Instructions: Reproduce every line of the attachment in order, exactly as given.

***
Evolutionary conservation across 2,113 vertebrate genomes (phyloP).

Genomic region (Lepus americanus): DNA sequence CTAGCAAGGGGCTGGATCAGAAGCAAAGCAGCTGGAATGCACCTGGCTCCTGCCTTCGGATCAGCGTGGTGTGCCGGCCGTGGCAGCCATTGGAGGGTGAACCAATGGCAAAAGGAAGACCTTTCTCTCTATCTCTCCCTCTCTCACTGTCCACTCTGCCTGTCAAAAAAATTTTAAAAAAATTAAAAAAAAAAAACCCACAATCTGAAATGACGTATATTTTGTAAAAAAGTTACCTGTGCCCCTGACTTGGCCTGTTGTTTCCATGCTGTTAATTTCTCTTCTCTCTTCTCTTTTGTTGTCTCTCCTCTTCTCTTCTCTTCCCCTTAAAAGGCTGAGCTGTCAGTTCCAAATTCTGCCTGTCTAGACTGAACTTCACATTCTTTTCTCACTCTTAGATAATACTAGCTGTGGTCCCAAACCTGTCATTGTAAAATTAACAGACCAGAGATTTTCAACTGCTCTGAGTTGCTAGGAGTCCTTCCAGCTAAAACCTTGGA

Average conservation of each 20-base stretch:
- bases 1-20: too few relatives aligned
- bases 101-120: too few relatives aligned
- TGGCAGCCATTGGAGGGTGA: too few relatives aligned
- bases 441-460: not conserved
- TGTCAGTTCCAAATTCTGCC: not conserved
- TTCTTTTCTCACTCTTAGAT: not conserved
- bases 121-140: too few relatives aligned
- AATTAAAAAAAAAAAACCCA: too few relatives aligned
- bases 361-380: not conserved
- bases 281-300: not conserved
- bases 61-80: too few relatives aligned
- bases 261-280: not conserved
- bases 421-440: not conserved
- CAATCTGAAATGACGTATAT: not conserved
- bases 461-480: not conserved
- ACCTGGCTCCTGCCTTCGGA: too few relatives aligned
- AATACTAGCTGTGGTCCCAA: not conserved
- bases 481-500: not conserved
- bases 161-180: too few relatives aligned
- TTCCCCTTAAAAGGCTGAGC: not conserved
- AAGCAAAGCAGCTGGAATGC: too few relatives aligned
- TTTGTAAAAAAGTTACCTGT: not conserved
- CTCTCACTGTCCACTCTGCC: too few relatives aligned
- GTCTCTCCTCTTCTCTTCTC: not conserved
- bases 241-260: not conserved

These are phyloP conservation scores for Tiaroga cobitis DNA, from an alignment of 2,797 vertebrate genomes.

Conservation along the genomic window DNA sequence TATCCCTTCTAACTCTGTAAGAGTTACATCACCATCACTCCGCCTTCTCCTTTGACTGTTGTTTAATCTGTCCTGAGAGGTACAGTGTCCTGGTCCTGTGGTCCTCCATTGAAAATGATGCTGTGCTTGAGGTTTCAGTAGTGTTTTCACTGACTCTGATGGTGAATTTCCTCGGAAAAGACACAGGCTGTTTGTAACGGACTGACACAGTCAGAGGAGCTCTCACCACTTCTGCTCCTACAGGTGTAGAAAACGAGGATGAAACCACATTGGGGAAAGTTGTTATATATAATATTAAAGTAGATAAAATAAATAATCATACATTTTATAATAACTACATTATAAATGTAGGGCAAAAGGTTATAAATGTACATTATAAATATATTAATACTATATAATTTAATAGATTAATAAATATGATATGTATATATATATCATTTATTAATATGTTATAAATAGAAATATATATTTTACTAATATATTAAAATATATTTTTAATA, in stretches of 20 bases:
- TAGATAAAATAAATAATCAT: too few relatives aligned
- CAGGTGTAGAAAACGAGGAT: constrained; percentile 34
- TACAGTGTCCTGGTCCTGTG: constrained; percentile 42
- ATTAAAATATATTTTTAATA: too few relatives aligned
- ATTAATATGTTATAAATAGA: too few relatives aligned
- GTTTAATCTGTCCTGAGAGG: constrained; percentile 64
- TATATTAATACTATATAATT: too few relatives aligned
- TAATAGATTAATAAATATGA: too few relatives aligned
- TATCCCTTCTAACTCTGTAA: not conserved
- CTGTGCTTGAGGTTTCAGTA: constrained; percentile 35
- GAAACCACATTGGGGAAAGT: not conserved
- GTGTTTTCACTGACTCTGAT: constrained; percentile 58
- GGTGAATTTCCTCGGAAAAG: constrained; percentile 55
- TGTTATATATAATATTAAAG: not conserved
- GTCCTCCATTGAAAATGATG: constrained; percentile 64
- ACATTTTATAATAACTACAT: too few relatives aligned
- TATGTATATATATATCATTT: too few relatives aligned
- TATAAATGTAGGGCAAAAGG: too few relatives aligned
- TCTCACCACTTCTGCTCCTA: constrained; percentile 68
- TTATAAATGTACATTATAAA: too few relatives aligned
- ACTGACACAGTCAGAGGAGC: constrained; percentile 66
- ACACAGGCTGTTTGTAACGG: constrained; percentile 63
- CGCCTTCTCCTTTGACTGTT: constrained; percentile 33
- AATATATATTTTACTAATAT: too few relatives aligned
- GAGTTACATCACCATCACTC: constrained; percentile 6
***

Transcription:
Evolutionary conservation across 2,113 vertebrate genomes (phyloP).

Genomic region (Lepus americanus): DNA sequence CTAGCAAGGGGCTGGATCAGAAGCAAAGCAGCTGGAATGCACCTGGCTCCTGCCTTCGGATCAGCGTGGTGTGCCGGCCGTGGCAGCCATTGGAGGGTGAACCAATGGCAAAAGGAAGACCTTTCTCTCTATCTCTCCCTCTCTCACTGTCCACTCTGCCTGTCAAAAAAATTTTAAAAAAATTAAAAAAAAAAAACCCACAATCTGAAATGACGTATATTTTGTAAAAAAGTTACCTGTGCCCCTGACTTGGCCTGTTGTTTCCATGCTGTTAATTTCTCTTCTCTCTTCTCTTTTGTTGTCTCTCCTCTTCTCTTCTCTTCCCCTTAAAAGGCTGAGCTGTCAGTTCCAAATTCTGCCTGTCTAGACTGAACTTCACATTCTTTTCTCACTCTTAGATAATACTAGCTGTGGTCCCAAACCTGTCATTGTAAAATTAACAGACCAGAGATTTTCAACTGCTCTGAGTTGCTAGGAGTCCTTCCAGCTAAAACCTTGGA

Average conservation of each 20-base stretch:
- bases 1-20: too few relatives aligned
- bases 101-120: too few relatives aligned
- TGGCAGCCATTGGAGGGTGA: too few relatives aligned
- bases 441-460: not conserved
- TGTCAGTTCCAAATTCTGCC: not conserved
- TTCTTTTCTCACTCTTAGAT: not conserved
- bases 121-140: too few relatives aligned
- AATTAAAAAAAAAAAACCCA: too few relatives aligned
- bases 361-380: not conserved
- bases 281-300: not conserved
- bases 61-80: too few relatives aligned
- bases 261-280: not conserved
- bases 421-440: not conserved
- CAATCTGAAATGACGTATAT: not conserved
- bases 461-480: not conserved
- ACCTGGCTCCTGCCTTCGGA: too few relatives aligned
- AATACTAGCTGTGGTCCCAA: not conserved
- bases 481-500: not conserved
- bases 161-180: too few relatives aligned
- TTCCCCTTAAAAGGCTGAGC: not conserved
- AAGCAAAGCAGCTGGAATGC: too few relatives aligned
- TTTGTAAAAAAGTTACCTGT: not conserved
- CTCTCACTGTCCACTCTGCC: too few relatives aligned
- GTCTCTCCTCTTCTCTTCTC: not conserved
- bases 241-260: not conserved

These are phyloP conservation scores for Tiaroga cobitis DNA, from an alignment of 2,797 vertebrate genomes.

Conservation along the genomic window DNA sequence TATCCCTTCTAACTCTGTAAGAGTTACATCACCATCACTCCGCCTTCTCCTTTGACTGTTGTTTAATCTGTCCTGAGAGGTACAGTGTCCTGGTCCTGTGGTCCTCCATTGAAAATGATGCTGTGCTTGAGGTTTCAGTAGTGTTTTCACTGACTCTGATGGTGAATTTCCTCGGAAAAGACACAGGCTGTTTGTAACGGACTGACACAGTCAGAGGAGCTCTCACCACTTCTGCTCCTACAGGTGTAGAAAACGAGGATGAAACCACATTGGGGAAAGTTGTTATATATAATATTAAAGTAGATAAAATAAATAATCATACATTTTATAATAACTACATTATAAATGTAGGGCAAAAGGTTATAAATGTACATTATAAATATATTAATACTATATAATTTAATAGATTAATAAATATGATATGTATATATATATCATTTATTAATATGTTATAAATAGAAATATATATTTTACTAATATATTAAAATATATTTTTAATA, in stretches of 20 bases:
- TAGATAAAATAAATAATCAT: too few relatives aligned
- CAGGTGTAGAAAACGAGGAT: constrained; percentile 34
- TACAGTGTCCTGGTCCTGTG: constrained; percentile 42
- ATTAAAATATATTTTTAATA: too few relatives aligned
- ATTAATATGTTATAAATAGA: too few relatives aligned
- GTTTAATCTGTCCTGAGAGG: constrained; percentile 64
- TATATTAATACTATATAATT: too few relatives aligned
- TAATAGATTAATAAATATGA: too few relatives aligned
- TATCCCTTCTAACTCTGTAA: not conserved
- CTGTGCTTGAGGTTTCAGTA: constrained; percentile 35
- GAAACCACATTGGGGAAAGT: not conserved
- GTGTTTTCACTGACTCTGAT: constrained; percentile 58
- GGTGAATTTCCTCGGAAAAG: constrained; percentile 55
- TGTTATATATAATATTAAAG: not conserved
- GTCCTCCATTGAAAATGATG: constrained; percentile 64
- ACATTTTATAATAACTACAT: too few relatives aligned
- TATGTATATATATATCATTT: too few relatives aligned
- TATAAATGTAGGGCAAAAGG: too few relatives aligned
- TCTCACCACTTCTGCTCCTA: constrained; percentile 68
- TTATAAATGTACATTATAAA: too few relatives aligned
- ACTGACACAGTCAGAGGAGC: constrained; percentile 66
- ACACAGGCTGTTTGTAACGG: constrained; percentile 63
- CGCCTTCTCCTTTGACTGTT: constrained; percentile 33
- AATATATATTTTACTAATAT: too few relatives aligned
- GAGTTACATCACCATCACTC: constrained; percentile 6